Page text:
Contact: Jennifer Mason, Personhood USA, 202-595-3500
WASHINGTON, May 1, 2012 /Christian Newswire/ -- The Oklahoma State Supreme Court has moved to deny Oklahoma citizens their right to a ballot access initiative for Personhood.
On April 30, repeatedly citing Planned Parenthood v. Casey, the Oklahoma State Supreme Court denied Personhood Oklahoma's right to petition, ruling the ballot measure "unconstitutional."
In a rare move against the people of Oklahoma, the State Supreme Court ruled against the ballot initiative before it went to a vote, denying the people's right to vote on the issue and the circulator's right to petition the government. In the Casey decision, Justice Scalia's dissenting opinion brings weight to the State's right to allow the people to decide the permissibility of abortion:
"The permissibility of abortion, and the limitations upon it, are to be resolved like most important questions in our democracy: by citizens trying to persuade one another and then voting." Justice Scalia, Planned Parenthood vs. Casey.
"Planned Parenthood v. Casey and Roe v. Wade, according to Justice Scalia's opinion, have no basis in law. Because of this, the undue burden of the standard of Casey is completely unworkable," explained Gualberto GarciaJones, Personhood USA legal analyst. "With such a vague standard and any variety of interpretations, it is impossible for citizens to understand it and apply it. Justice Scalia said citizens can resolve the issue of abortion by persuading one another and voting. If Oklahoma citizens are denied the opportunity to do so, our only recourse is to petition the Supreme Court."
Steve Crampton, Vice President for Legal Affairs and General Counsel for Liberty Counsel, who represents Personhood Oklahoma, said: "This ruling epitomizes judicial overreaching. It not only misinterprets and misapplies federal constitutional law, but it also denies states' rights and strips Oklahomans of their right to petition for a substantive change in state law, which is guaranteed under the state constitution. We are hopeful that the United States Supreme Court will reverse this decision."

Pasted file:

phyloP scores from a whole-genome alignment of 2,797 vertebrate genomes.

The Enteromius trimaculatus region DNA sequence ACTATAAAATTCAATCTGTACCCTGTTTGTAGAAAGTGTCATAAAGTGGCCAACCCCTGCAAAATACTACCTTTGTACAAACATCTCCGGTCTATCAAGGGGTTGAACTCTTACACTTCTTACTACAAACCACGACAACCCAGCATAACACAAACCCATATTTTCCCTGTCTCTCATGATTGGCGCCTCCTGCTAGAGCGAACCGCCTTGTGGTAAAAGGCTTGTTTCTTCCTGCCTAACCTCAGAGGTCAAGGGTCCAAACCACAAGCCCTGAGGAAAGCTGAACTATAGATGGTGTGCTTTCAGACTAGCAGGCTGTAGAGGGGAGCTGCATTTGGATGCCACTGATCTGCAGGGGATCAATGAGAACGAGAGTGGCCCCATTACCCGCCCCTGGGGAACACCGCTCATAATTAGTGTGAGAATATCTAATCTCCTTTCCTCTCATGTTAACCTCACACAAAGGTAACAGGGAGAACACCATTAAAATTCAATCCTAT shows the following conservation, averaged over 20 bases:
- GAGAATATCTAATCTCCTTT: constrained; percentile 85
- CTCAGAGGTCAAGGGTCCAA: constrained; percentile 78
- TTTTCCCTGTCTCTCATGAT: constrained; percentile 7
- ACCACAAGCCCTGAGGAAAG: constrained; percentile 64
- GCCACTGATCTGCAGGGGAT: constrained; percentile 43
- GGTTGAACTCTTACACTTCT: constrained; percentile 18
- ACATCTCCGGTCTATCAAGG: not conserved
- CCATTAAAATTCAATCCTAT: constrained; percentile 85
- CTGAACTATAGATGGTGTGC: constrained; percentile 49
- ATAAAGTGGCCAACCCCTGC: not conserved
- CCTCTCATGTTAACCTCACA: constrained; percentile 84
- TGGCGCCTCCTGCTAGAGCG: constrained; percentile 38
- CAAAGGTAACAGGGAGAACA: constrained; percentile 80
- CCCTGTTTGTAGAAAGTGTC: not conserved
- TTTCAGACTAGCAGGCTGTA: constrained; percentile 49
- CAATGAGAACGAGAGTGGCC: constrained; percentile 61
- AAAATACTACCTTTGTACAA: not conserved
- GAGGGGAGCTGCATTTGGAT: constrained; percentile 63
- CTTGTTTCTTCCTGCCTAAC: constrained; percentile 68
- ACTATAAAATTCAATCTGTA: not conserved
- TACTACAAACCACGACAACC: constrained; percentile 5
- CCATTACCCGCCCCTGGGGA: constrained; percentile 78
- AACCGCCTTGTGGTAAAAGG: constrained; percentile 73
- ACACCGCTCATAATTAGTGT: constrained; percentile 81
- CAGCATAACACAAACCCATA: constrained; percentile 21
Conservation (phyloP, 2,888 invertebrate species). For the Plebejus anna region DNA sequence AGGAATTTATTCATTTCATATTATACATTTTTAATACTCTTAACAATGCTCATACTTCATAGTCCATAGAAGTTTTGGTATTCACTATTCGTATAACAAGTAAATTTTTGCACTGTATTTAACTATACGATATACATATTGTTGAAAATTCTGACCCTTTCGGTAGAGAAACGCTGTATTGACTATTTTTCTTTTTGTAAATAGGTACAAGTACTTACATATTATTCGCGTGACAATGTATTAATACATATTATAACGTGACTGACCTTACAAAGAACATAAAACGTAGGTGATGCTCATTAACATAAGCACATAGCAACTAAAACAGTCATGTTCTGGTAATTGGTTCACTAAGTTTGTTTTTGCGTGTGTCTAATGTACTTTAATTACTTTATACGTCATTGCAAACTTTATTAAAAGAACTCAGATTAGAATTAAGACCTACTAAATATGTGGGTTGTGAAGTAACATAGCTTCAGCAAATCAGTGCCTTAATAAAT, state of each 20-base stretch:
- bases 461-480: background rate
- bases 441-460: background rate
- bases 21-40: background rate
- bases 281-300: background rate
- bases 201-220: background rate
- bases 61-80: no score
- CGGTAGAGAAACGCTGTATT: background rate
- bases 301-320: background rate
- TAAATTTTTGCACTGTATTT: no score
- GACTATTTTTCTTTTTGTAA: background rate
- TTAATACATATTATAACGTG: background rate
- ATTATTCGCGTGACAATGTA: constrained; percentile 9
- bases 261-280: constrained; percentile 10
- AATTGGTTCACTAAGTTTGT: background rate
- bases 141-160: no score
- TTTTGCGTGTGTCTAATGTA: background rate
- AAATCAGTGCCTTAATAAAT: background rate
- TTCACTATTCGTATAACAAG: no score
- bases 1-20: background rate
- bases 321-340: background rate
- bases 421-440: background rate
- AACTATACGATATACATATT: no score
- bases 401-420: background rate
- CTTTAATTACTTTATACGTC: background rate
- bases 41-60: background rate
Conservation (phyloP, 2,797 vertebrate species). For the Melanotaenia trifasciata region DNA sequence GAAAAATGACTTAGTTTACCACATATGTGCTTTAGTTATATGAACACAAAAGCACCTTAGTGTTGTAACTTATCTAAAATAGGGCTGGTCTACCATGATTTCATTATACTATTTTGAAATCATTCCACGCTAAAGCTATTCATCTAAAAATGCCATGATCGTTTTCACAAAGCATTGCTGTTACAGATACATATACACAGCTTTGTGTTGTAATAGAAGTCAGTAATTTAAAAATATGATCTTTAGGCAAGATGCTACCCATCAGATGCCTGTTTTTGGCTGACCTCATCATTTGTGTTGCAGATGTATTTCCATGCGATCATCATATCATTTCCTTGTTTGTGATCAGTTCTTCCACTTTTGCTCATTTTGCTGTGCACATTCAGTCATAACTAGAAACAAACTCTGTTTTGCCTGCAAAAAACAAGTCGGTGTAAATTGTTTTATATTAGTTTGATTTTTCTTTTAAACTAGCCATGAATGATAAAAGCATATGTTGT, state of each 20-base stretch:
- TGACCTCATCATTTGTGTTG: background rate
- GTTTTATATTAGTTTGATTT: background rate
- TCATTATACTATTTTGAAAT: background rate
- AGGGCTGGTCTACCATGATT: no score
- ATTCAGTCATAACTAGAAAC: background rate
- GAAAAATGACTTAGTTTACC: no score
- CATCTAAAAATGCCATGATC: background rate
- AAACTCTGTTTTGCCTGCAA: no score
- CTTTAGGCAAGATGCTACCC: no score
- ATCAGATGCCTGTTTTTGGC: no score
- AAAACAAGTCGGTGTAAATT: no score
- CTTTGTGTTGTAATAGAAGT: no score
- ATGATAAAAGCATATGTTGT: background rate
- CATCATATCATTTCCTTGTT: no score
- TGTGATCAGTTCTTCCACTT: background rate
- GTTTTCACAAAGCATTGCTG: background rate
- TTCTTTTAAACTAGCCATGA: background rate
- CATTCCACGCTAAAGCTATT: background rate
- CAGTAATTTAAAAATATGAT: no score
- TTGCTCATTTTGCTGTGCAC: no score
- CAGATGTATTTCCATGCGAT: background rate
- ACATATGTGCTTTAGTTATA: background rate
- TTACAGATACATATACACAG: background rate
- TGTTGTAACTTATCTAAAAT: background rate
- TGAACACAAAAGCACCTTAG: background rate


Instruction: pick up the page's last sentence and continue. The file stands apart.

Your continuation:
While five U.S. Supreme Court Justices are required for a favorable ruling, only four are required to approve a petition for certiorari.
Personhood Oklahoma had been collecting signatures for the Personhood Amendment for two months. The amendment reads, "A 'person' as referred to in Article 2, Section 2 of this Constitution shall be defined as any human being from the beginning of the biological development of that human being to natural death. The inherent rights of such person shall not be denied without due process of law and no person as defined herein shall be denied equal protection under the law due to age, place of residence or medical condition."
"The people of Oklahoma will not be silenced," explained Dan Skerbitz, Director of Personhood Oklahoma. "We have 13,000 volunteers who have been circulating petitions and are ready and willing to continue this fight for human lives. We are more determined than ever to rise up against judicial tyranny and cowardly State Representatives who do not represent the will of the people of Oklahoma."